Swiss food testing company SwissDeCode has launched the “A2 INSIDE Label,” a label intended to help the end consumer identify the efforts of dairy producers in guaranteeing authentic A2 milk products.
The move comes as consumers worry about fraudulent milk claims, and dairy companies face an increasing need for improving customer’s confidence.
Speaking to FoodIngredientsFirst, Joana Gomes, marketing manager at SwissDeCode, says milk is considered one of the most adulterated products globally.
“Some examples of adulteration include dilution with water or vegetable fats, the addition of chemical substances, or blending in milk from other species. This is done mostly for economic gain, but is deceiving and potentially harmful to consumers,” she says.
“Consumer trust has always been crucial to legitimate food businesses. However, many companies, and consequently consumer trust, are negatively affected by the inefficiency of current testing methods. SwissDeCode improves the testing and certification processes and helps companies promote this to consumers.”
The dairy industry faces an increasing need for proving the authenticity of the products they are offering.Skepticism around dairy
SwissDeCode’s strategy is that a consumer can scan a QR code on the packaging and be able to see when, where, and by whom the contents were tested for authenticity, allergens or quality.
The label will be used by companies who analyze their herds and milk batches with the rapid DNA tests from SwissDeCode.
“Overall, consumers are more and more skeptical and concerned about the quality, origin and nutritional value of their food,” Gomes adds.
Companies registered with the A2 INSIDE Label commit to ensuring their products have been tested and benefit from promotional materials and discounted test kits.
Dairy fraud is a growing concern
The dairy industry is often subjected to fraud, and premium products such as A2 milk are particularly vulnerable to adulteration.
Without clear regulations and standards for producing A2 milk, companies are looking for solutions that can help validate the quality of their products.
SwissDeCode has developed the DNAFoil A2 Family of Tests: rapid, on-site DNA tests for A2 cows and A2 milk.
These tests allow dairy farmers and dairy processing companies to identify A2 milk-producing cows and to assess the authenticity of A2 milk batches.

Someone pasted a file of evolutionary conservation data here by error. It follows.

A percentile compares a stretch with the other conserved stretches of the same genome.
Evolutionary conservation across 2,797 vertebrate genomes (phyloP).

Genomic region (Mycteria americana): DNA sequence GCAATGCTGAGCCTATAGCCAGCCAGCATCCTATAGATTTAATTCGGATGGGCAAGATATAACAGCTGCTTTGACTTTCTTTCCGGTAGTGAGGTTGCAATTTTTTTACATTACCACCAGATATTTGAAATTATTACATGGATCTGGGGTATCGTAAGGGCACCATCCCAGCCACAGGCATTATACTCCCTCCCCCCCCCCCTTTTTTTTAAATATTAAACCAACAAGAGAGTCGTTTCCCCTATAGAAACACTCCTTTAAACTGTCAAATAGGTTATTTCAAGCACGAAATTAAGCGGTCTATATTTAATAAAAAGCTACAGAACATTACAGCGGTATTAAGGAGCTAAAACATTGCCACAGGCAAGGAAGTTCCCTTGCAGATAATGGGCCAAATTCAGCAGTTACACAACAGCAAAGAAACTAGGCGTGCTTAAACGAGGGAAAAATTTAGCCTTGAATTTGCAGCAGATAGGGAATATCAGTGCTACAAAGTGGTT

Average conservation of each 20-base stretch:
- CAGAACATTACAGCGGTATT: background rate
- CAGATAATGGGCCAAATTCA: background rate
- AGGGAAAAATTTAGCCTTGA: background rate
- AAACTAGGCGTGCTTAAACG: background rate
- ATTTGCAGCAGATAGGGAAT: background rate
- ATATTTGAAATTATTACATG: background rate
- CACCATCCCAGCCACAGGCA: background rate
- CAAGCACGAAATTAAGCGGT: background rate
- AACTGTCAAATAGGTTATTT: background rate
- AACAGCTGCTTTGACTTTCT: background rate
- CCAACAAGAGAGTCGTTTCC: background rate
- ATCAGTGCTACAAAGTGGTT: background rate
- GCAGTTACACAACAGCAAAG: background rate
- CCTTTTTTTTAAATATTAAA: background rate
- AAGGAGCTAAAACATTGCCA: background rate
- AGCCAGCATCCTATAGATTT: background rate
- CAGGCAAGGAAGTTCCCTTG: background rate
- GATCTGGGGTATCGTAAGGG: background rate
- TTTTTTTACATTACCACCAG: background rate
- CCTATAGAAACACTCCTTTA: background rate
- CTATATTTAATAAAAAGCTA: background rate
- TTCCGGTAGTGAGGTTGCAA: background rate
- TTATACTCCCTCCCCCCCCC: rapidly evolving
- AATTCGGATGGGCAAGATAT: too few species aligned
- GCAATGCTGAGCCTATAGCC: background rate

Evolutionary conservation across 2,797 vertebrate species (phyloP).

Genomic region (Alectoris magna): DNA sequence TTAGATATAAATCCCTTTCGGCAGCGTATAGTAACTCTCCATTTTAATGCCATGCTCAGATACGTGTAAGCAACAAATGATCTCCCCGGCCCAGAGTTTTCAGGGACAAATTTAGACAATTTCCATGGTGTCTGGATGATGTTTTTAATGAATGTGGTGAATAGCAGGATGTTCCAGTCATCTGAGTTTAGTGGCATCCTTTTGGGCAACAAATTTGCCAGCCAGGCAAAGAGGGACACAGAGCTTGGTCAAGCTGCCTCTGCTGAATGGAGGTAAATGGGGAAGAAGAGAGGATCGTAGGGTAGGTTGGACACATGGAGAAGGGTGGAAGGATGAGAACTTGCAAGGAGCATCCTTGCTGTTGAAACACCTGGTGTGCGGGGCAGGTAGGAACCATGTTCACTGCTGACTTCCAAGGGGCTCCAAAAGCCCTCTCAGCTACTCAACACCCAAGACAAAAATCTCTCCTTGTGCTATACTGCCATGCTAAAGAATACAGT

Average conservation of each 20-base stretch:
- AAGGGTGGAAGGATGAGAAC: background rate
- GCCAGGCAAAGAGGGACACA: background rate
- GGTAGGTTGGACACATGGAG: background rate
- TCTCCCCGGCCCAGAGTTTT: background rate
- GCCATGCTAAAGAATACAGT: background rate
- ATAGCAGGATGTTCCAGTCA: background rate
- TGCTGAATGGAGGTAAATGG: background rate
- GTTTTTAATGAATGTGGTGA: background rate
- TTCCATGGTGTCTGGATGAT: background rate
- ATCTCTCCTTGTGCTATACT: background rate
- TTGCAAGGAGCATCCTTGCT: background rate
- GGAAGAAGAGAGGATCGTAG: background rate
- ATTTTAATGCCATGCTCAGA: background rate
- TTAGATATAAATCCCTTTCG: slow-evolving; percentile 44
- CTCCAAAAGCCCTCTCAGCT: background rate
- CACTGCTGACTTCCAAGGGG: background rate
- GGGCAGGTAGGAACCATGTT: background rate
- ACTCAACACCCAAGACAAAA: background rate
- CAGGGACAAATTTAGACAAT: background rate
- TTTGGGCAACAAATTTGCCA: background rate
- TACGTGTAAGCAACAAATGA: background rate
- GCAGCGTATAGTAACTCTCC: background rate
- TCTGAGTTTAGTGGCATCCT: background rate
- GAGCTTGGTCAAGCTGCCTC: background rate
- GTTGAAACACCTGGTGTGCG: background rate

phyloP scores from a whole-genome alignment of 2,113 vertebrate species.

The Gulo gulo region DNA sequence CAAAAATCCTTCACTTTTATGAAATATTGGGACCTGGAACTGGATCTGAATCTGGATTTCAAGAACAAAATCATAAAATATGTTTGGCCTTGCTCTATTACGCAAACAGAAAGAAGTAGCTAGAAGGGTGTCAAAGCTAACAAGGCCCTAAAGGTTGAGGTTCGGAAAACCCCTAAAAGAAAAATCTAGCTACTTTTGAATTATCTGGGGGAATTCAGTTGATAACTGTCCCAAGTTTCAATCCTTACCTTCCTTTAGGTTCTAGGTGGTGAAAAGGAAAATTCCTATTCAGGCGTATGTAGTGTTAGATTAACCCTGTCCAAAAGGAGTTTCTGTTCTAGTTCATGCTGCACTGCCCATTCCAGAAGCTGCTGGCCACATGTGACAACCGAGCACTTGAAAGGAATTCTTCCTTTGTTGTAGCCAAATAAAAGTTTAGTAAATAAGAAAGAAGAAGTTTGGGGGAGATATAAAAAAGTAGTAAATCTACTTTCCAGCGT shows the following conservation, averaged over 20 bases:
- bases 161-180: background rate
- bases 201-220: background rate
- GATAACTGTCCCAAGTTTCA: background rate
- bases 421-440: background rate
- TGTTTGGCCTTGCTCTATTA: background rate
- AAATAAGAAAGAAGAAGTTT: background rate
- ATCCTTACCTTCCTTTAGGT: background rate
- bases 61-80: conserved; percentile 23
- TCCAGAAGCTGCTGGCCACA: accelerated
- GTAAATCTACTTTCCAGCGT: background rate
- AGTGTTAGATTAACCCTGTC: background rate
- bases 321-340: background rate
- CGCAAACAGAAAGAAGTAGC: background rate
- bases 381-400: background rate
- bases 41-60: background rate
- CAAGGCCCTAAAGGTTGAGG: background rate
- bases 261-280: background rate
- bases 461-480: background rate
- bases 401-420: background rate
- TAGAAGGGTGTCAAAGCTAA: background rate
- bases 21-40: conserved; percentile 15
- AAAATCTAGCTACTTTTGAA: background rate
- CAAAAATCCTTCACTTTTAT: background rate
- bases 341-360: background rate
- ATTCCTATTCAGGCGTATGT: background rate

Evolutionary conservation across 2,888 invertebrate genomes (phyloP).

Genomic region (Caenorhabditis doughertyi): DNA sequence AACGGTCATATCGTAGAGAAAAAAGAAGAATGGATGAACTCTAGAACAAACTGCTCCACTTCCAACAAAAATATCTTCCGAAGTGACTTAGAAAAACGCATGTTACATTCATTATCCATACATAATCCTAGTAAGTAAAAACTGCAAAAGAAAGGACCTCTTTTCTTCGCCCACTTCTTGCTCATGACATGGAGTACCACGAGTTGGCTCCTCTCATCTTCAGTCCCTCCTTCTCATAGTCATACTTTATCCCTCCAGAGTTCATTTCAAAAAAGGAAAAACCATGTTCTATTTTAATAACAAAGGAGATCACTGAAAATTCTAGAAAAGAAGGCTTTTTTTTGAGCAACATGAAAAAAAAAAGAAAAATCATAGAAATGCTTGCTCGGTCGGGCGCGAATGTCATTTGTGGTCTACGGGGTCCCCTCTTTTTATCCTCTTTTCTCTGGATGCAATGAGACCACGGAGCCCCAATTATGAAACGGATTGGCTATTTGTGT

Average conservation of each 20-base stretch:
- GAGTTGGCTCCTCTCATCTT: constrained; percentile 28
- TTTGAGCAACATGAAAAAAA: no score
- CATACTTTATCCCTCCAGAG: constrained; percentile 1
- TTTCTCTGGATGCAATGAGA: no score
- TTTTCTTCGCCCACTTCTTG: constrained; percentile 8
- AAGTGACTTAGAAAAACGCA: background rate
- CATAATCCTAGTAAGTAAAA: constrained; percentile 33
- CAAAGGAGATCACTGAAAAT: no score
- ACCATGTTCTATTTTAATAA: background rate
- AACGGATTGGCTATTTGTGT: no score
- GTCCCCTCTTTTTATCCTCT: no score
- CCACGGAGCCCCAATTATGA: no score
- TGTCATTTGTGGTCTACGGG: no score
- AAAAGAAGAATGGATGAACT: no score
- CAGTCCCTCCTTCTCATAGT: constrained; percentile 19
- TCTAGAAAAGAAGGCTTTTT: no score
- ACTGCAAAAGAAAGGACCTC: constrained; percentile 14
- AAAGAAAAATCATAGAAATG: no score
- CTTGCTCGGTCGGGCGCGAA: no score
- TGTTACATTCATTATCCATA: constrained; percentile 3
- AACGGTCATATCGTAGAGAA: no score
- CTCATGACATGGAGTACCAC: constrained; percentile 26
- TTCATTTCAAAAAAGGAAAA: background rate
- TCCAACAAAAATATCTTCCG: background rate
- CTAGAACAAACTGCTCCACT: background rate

Improving brand reputation
Customers who purchase and conduct the DNAFoil A2 Cow Test and the DNAFoil A2 Cow Milk Test can apply to receive exclusive access to the new label.
Batches of milk that tested negative for the presence of the A1 beta-casein can bear the A2 INSIDE Label.
When scanned, this code leads the consumer to a dedicated website explaining the concept of A2 milk and the testing process that cows and milk went through to receive the A2 INSIDE Label.
In addition, SwissDeCode will coordinate promotional campaigns with the members of the program, so they can distinctly demonstrate their commitment to providing authentic products, increasing credibility, trust and brand recognition.
Gomes says that labels like the A2 INSIDE Label are “useful for applications where current regulations and standards are not enough to reassure consumers about product quality and authenticity.”
“Since our testing solutions cover different parts of the food industry, we may create similar labels for other areas besides dairy,” she adds. The label will be used by companies who analyze their herds and milk batches with the rapid DNA tests from SwissDeCode.
Several companies already demonstrated their interest in being part of the program and displaying the new label on their packaging, including one of the world’s top dairy producers.
By granting a quick identification of tested A2 milk products, this label facilitates the decision-making process for consumers and boosts their trust in the brand.
What is A2 milk?
Milk beta-casein can be mainly two types: A1 and A2, with A2 milk containing only the A2 type.
Initially, all cows carried the A2 beta-casein gene exclusively. Still, over time they underwent a genetic mutation, which resulted in a different version of the beta-casein gene that codes for the A1 beta-casein type.
Migration and modern farming resulted in the spread of this genetic mutation, which led to a mixed cattle population that can produce A1, A2 or both types of beta-casein.
Dairy companies worldwide are motivated to produce A2 milk to respond to the consumer demand for a perceived healthier alternative to conventional dairy. As the interest in A2 milk grows, the milk industry faces an increasing need for proving the authenticity of the products they are offering.
Source: Food Ingredients First